Pubs, bars and restaurants in England will be forced to close by 10pm from Thursday, Boris Johnson is set to announce.
The Prime Minister will address the nation on Tuesday evening to outline new measures to tackle the sharp rise in coronavirus cases.
As well as the curfew, the hospitality sector will be restricted by law to table service only.
Mr Johnson will chair meetings of Cabinet and the Cobra emergency committee – including the leaders of Scotland, Wales and Northern Ireland – ahead of a live, televised address at 8pm.
The Prime Minister is expected to set out further ways the country can confront coronavirus in line with the scientific advice.
It comes after the UK’s four chief medical officers recommended raising the Covid alert level from three to four – the second highest – indicating the “epidemic is in general circulation; transmission is high or rising exponentially”.
And earlier on Monday, Sir Patrick Vallance – the chief scientific adviser – said the UK could see 50,000 Covid-19 cases a day by mid-October and a daily death toll of 200 or more a month later unless urgent action is taken.
A Number 10 spokesperson said: “No-one underestimates the challenges the new measures will pose to many individuals and businesses.
“We know this won’t be easy, but we must take further action to control the resurgence in cases of the virus and protect the NHS.”
Kate Nicholls, CEO of trade body UKHospitality, said the introduction of a 10pm curfew for pubs, bars and restaurants was “bad for business” and called for more support for the sector.
She said: “These restrictions will come as another crushing blow for many hospitality businesses struggling to recover so it’s crucial these new rules are applied with flexibility.
“A hard close time is bad for business and bad for controlling the virus – we need to allow time for people to disperse over a longer period. Table service has been widely adopted in some parts of the sector since reopening but it is not necessary across all businesses, such as coffee shops.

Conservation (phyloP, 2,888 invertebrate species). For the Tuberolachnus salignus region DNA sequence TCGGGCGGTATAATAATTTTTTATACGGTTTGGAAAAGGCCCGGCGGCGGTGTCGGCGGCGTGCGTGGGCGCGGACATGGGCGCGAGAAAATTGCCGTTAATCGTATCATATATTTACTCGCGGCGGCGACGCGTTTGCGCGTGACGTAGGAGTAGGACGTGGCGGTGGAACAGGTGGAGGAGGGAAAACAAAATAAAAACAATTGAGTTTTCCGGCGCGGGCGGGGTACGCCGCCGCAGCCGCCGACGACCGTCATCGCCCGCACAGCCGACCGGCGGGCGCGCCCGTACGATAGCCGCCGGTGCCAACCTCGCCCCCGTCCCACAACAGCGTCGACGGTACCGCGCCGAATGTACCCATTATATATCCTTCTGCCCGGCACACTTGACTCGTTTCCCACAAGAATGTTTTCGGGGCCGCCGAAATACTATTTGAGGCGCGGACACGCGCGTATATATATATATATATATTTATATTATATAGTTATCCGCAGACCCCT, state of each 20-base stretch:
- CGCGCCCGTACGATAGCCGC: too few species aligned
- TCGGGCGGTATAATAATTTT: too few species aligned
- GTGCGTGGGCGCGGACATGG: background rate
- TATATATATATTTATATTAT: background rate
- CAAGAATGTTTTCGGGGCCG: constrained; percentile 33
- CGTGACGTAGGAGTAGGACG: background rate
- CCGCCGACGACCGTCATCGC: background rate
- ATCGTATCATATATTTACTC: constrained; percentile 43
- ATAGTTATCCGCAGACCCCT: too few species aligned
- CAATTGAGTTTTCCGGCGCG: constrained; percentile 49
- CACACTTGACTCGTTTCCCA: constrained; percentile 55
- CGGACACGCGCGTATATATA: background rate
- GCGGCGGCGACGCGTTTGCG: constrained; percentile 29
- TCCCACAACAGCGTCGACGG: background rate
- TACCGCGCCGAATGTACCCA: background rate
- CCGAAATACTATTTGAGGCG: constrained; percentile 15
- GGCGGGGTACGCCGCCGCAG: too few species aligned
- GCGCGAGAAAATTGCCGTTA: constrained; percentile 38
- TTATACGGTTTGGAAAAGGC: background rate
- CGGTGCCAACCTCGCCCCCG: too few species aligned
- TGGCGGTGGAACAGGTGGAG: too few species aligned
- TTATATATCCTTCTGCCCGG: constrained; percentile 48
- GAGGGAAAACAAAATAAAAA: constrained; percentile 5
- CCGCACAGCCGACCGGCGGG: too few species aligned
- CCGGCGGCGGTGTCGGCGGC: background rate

“We agree with the Government that we are all in this together. Hospitality has played its part by investing in Covid-secure venues and reassuring their customers. Now, it’s time for Government to demonstrate its commitment to the sector and its recovery – hundreds of thousands of livelihoods depend upon it.”
But Michael Kill, chief executive of the Night-Time Industries Association said the announcement was “yet another devastating blow” to the sector.
“This curfew will lead to the demise of many of our most beloved cultural and entertainment venues,” he said.
“Businesses in the night-time economy are both shocked and disappointed by the Government’s continued targeting of restrictions on late-night venues and bars, partially open at a fraction of their capacity, when they have admitted that the majority of transmission takes place in households.
“As a result of this measure, we foresee a surge of unregulated events and house parties which are the real hot beds of infection, attended by frustrated young people denied access to safe and legitimate night-time hospitality venues.”
And Christopher Snowdon, head of lifestyle economics at the Institute of Economic Affairs, said: “A 10pm closing time for all pubs, bars and other hospitality seems to have emerged from a random policy generator.
“While mandatory table service has been part of the successful Swedish approach and may have merit, the new closing time will be devastating to a hospitality sector that was already suffering after the first lockdown.
“The Government should publish the evidence upon which this decision was based.”